In a major relief to the air cargo industry, the Director-General of Civil Aviation (DGCA) has extended the validity of ‘recurrent’ certifications till June 30 for transportation of all categories of dangerous goods.
Air passenger traffic has come to a standstill due to the lockdown following the Covid-19 pandemic but handling of air cargo continues at airports.
The certification is mandatory for personnel in the aviation industry from pilots to cabin crew to ground handling staff involved in transportation of dangerous goods by air. This includes acceptance, storage, carriage and handling of dangerous goods by air and to execute and sign relevant documents.
Following the lockdown, the DGCA decided to grant the extension of eligibility period for recurrent training of all categories of dangerous goods regulations to meet the requirements of civil aviation. The extension of validity is till June or until the revocation of this circular, whichever is earlier, a circular issued by the DGCA said on Wednesday.
Extension of the validity is ‘temporary’ and not to be considered as an alternative to formal classroom recurrent training. A separate training record of such extended certificates for any verification/audit purposes should be maintained till the end of December, the circular said.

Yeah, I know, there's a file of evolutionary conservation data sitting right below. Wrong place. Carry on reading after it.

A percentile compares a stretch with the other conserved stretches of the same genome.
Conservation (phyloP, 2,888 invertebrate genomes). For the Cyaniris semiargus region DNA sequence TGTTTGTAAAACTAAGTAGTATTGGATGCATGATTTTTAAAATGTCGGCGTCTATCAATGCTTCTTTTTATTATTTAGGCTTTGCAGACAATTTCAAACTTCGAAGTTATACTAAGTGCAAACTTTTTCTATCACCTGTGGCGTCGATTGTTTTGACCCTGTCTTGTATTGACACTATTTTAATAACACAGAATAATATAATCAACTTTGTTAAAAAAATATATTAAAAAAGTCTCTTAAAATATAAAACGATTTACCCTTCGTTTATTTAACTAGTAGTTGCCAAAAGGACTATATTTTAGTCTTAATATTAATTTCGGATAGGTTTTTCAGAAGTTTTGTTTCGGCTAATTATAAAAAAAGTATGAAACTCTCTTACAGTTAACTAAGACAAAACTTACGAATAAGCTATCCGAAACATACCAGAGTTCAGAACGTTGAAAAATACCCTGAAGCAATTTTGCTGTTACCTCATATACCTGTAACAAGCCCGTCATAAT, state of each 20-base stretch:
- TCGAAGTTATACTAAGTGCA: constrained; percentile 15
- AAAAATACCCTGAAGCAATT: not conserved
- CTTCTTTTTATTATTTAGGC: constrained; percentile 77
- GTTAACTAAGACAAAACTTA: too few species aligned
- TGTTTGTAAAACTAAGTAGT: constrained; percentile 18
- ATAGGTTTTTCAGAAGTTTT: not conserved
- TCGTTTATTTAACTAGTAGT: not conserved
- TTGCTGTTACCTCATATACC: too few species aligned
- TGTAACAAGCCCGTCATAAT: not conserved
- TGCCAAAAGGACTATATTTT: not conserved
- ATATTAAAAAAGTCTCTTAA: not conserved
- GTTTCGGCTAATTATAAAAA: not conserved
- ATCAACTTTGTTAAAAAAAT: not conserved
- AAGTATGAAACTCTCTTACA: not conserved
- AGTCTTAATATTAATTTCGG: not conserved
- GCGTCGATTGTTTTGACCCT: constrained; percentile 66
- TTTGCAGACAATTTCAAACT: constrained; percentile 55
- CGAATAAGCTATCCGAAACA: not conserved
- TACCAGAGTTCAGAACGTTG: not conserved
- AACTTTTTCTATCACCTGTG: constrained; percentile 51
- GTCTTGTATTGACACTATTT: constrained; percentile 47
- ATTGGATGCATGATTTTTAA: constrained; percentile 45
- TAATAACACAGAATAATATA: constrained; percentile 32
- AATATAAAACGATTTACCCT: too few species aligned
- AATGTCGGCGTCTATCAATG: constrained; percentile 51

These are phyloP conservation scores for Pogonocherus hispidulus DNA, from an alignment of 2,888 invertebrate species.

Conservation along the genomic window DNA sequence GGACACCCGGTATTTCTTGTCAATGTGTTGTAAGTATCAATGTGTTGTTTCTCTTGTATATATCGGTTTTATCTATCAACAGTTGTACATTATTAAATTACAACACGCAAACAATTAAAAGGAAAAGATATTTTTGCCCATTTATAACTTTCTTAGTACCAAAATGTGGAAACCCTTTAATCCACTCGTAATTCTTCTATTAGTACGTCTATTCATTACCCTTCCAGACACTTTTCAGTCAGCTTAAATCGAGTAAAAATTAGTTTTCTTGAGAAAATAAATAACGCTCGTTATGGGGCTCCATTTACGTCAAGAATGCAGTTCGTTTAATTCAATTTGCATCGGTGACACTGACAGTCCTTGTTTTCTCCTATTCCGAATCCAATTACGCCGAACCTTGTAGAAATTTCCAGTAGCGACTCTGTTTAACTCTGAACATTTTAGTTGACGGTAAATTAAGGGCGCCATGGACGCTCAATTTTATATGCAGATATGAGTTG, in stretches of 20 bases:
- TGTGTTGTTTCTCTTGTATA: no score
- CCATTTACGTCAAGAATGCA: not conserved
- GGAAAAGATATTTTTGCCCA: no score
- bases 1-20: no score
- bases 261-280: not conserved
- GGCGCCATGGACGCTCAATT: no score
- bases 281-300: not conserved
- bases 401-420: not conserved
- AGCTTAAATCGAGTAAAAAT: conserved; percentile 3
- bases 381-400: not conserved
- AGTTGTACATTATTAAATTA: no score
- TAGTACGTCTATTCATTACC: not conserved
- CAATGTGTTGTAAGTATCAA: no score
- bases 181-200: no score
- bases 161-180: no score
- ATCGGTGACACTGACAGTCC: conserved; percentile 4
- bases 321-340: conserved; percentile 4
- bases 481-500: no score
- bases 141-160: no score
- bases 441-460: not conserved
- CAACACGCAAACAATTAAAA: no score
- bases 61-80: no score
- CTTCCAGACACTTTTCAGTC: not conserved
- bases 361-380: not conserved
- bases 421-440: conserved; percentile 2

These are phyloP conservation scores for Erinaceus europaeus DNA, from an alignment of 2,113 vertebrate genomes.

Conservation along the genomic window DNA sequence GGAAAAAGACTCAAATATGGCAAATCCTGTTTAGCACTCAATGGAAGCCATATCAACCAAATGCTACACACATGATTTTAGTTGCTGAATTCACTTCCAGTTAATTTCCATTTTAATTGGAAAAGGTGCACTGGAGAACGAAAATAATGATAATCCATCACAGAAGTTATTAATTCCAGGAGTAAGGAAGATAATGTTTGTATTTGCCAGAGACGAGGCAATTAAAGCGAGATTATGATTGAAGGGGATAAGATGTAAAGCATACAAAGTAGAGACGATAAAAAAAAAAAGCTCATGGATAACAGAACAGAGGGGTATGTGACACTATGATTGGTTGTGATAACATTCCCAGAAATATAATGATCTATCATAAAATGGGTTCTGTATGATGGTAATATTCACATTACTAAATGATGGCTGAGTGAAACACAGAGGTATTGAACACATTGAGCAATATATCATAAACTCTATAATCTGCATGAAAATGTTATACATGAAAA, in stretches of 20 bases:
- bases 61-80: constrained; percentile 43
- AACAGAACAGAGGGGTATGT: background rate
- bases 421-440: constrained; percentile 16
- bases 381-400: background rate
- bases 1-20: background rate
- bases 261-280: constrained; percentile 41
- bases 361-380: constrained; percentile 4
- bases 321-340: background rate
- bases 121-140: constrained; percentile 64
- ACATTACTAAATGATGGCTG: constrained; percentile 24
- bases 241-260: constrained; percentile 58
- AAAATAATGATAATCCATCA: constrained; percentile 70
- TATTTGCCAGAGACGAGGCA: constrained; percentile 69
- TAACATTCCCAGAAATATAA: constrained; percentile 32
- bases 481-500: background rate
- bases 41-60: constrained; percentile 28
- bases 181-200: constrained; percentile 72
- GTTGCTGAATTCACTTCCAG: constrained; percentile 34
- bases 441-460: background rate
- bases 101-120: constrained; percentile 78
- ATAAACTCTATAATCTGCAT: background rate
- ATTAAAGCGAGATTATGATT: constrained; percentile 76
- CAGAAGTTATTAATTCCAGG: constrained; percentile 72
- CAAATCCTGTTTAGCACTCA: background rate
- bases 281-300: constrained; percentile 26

“This is a very proactive and essential move by the DGCA. An IATA accredited agent may face suspension of his accreditation if the mandatory qualification is not there,” said Mathangi Krishnan, an expert in handling dangerous goods and a partner at S Natesa Iyer & Company, a leading freight forwarder. For example, at this Covid-19 juncture, hand-sanitiser has alcohol and is a dangerous commodity, but not many know it, she added.
Welcoming the DGCA’s move, B Govindarajan, Chief Operating Officer of the city-based Tirwin Management Services (P) Ltd, said with the validity of the certification restricted to 24 months, recurrent training is required to ensure that the knowledge is up-to-date. Tirwin had scheduled recurrent training across India to renew its certification. But the lockdown did not allow the company to continue with the training.
The current regulations do not support any alternate training methods. The personnel who could not renew their certification prior to the due date have to again undergo initial training that would demand additional time and money, said Govindarajan. As an DGCA approved and IATA accredited training company, Tirwin had trained over 5,000 people in dangerous goods handling.
Amit Bajaj, President, Domestic Air Cargo Agents Association, said the extension given to all Dangerous Goods Regulations Certification is a big relief. Dangerous Goods certificate holders are needed to certify medicines and essentials commodities fit for air carriage. “We must appreciate them for their proactiveness,” he added.